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The ever so humble dried bean has a rich history. The beans we view as a staple in soups and casseroles have traveled over continents, mountain ranges, and across oceans to make its way to our dinner tables. Not only are beans nutritious, but they are as varied as the people who eat them. Bean history is our history!
When I was a child my dad often prepared this dish on Sunday in our home in Milan. He told me that these black-eyed peas in Egypt were called "Cleopatra's eyes". I think he was just kidding me, but it was a way to convince me to taste them ...
Beans around the world! Sprouted beans is one of the best ways to eat beans. Soaking dried beans they become alive, are easier to digest and also it’s easier for your body to absorb all it’s nutrients.
If you use an sprouting jar it’s super easy and kids will love all the process.
You can used them in many recipes for salads, sandwiches, spreads or in stir fries.
I've not yet BEAN to Japan but it is my number one food fantasy trip! I love love love red bean desserts so this recipe is an ode to how this important ingredient wears so many cute disguises. I've attempted to learn some Japanese over the years and I get friends to send me snack packets for extra inspiration! Super kawaii foods with faces from Japanese pop culture and food packaging have been a big design influence on me so I tried to work that into this recipe as well. And finally, the little star shapes are a hard candy called konpeitō which I put in there for my lively anko to snack on. Sorry for any mistakes in my Japanese labels! The only thing trickier than learning a new alphabet is trying to do cute hand-lettering in a new alphabet!
As a family with 5 children, I would cook with a lot of food with beans in it. Unfortunately, my oldest son did not like beans until I found a recipe for Cowboy Beans. Wow! This changed it for him. He loved them! (Funny how a the name of the recipe made such a difference, haha!)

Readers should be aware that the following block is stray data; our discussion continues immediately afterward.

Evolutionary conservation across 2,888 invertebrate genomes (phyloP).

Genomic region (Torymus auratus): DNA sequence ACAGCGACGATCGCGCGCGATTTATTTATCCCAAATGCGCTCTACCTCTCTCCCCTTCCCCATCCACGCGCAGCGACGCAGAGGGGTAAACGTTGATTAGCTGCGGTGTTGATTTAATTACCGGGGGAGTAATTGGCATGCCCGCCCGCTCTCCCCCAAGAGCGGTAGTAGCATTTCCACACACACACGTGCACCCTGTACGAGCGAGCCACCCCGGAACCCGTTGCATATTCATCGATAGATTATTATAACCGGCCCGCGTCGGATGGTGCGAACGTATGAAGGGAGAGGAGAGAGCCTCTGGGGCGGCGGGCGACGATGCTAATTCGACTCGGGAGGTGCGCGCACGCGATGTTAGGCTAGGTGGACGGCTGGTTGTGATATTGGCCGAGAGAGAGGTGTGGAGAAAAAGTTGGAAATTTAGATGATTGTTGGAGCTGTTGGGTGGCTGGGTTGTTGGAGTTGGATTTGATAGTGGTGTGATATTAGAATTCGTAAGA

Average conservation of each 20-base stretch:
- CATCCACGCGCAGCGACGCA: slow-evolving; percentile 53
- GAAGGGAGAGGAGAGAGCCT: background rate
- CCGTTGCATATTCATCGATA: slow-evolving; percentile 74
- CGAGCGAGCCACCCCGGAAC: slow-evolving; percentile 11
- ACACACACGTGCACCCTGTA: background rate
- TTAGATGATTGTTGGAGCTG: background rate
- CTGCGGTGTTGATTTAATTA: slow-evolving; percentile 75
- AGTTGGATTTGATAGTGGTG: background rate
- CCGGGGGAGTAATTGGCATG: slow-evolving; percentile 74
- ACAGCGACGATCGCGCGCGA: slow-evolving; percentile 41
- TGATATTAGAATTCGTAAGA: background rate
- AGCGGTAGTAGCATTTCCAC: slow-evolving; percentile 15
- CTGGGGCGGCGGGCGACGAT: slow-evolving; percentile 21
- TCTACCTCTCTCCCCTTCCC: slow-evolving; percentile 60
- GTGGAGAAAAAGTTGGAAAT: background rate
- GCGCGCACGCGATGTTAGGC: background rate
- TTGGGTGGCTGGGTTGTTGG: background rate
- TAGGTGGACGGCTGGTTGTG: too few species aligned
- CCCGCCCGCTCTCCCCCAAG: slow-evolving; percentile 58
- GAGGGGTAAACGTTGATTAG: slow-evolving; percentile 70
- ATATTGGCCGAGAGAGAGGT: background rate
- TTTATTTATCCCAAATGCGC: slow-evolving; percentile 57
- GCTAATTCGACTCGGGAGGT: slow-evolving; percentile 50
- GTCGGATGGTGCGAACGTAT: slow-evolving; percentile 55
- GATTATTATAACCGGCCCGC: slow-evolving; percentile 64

This little tart is such a tasty accompaniment to a cup of coffee, you should definitely have one for breakfast. It's a struggle getting recognized as a pastry or a bean dish in a country where Pastéis de Nata and Feijoada reign supreme, but, powered by beans, this treat is strong enough to earn your love!! Find them in any pastelaria or make your own today!
This recipe is probably 100 years old. I named it after my grandmother, who I called "Honey". This was her mother's recipe. Her mother came to this country from the Azores in 1904, as a widow with 5 children. She brought the oldest, a son, and the youngest, my grandmother with her. As she earned money cooking on Ranches in the San Francisco Bay Area, she was able to bring her other three children to the United States.
I never knew they had "Pink Beans" as this recipe calls for. I was sure the local market wouldn't have them, but there they were. My husband loves these beans and he says he has never tasted anything like them. I serve with some crusty garlic bread. Always delicious.